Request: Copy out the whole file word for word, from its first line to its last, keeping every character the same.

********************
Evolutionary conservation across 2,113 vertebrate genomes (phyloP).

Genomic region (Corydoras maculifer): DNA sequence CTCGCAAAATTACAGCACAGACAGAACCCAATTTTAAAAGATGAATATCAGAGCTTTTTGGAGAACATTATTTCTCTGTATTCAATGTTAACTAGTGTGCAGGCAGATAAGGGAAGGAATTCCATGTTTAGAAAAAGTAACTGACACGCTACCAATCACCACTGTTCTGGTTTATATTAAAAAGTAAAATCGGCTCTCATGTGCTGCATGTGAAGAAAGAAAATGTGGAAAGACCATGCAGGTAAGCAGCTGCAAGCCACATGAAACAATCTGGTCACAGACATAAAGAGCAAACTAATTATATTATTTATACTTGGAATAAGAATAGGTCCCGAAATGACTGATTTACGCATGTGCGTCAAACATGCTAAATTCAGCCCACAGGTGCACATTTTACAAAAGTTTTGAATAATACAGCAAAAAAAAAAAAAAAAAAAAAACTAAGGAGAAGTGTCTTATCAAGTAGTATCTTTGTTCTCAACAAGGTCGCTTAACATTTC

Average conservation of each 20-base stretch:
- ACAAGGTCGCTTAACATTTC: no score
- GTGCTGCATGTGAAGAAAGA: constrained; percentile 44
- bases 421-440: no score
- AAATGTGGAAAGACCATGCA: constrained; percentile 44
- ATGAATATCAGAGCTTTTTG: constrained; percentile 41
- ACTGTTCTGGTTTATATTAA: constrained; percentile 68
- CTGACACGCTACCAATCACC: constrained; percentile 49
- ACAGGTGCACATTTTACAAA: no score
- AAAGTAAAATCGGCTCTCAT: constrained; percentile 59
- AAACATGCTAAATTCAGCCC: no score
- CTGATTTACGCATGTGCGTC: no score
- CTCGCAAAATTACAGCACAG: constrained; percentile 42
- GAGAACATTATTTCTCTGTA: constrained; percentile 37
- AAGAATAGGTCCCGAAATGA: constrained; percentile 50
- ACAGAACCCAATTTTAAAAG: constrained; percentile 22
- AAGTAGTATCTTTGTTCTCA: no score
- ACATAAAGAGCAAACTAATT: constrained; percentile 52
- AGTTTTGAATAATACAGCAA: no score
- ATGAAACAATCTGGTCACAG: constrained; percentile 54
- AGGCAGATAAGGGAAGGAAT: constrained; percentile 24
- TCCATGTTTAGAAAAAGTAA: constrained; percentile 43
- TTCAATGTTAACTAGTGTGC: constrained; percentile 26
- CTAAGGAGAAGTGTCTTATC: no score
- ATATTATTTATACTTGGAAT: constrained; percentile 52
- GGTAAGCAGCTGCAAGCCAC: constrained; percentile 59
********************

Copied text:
Evolutionary conservation across 2,113 vertebrate genomes (phyloP).

Genomic region (Corydoras maculifer): DNA sequence CTCGCAAAATTACAGCACAGACAGAACCCAATTTTAAAAGATGAATATCAGAGCTTTTTGGAGAACATTATTTCTCTGTATTCAATGTTAACTAGTGTGCAGGCAGATAAGGGAAGGAATTCCATGTTTAGAAAAAGTAACTGACACGCTACCAATCACCACTGTTCTGGTTTATATTAAAAAGTAAAATCGGCTCTCATGTGCTGCATGTGAAGAAAGAAAATGTGGAAAGACCATGCAGGTAAGCAGCTGCAAGCCACATGAAACAATCTGGTCACAGACATAAAGAGCAAACTAATTATATTATTTATACTTGGAATAAGAATAGGTCCCGAAATGACTGATTTACGCATGTGCGTCAAACATGCTAAATTCAGCCCACAGGTGCACATTTTACAAAAGTTTTGAATAATACAGCAAAAAAAAAAAAAAAAAAAAAACTAAGGAGAAGTGTCTTATCAAGTAGTATCTTTGTTCTCAACAAGGTCGCTTAACATTTC

Average conservation of each 20-base stretch:
- ACAAGGTCGCTTAACATTTC: no score
- GTGCTGCATGTGAAGAAAGA: constrained; percentile 44
- bases 421-440: no score
- AAATGTGGAAAGACCATGCA: constrained; percentile 44
- ATGAATATCAGAGCTTTTTG: constrained; percentile 41
- ACTGTTCTGGTTTATATTAA: constrained; percentile 68
- CTGACACGCTACCAATCACC: constrained; percentile 49
- ACAGGTGCACATTTTACAAA: no score
- AAAGTAAAATCGGCTCTCAT: constrained; percentile 59
- AAACATGCTAAATTCAGCCC: no score
- CTGATTTACGCATGTGCGTC: no score
- CTCGCAAAATTACAGCACAG: constrained; percentile 42
- GAGAACATTATTTCTCTGTA: constrained; percentile 37
- AAGAATAGGTCCCGAAATGA: constrained; percentile 50
- ACAGAACCCAATTTTAAAAG: constrained; percentile 22
- AAGTAGTATCTTTGTTCTCA: no score
- ACATAAAGAGCAAACTAATT: constrained; percentile 52
- AGTTTTGAATAATACAGCAA: no score
- ATGAAACAATCTGGTCACAG: constrained; percentile 54
- AGGCAGATAAGGGAAGGAAT: constrained; percentile 24
- TCCATGTTTAGAAAAAGTAA: constrained; percentile 43
- TTCAATGTTAACTAGTGTGC: constrained; percentile 26
- CTAAGGAGAAGTGTCTTATC: no score
- ATATTATTTATACTTGGAAT: constrained; percentile 52
- GGTAAGCAGCTGCAAGCCAC: constrained; percentile 59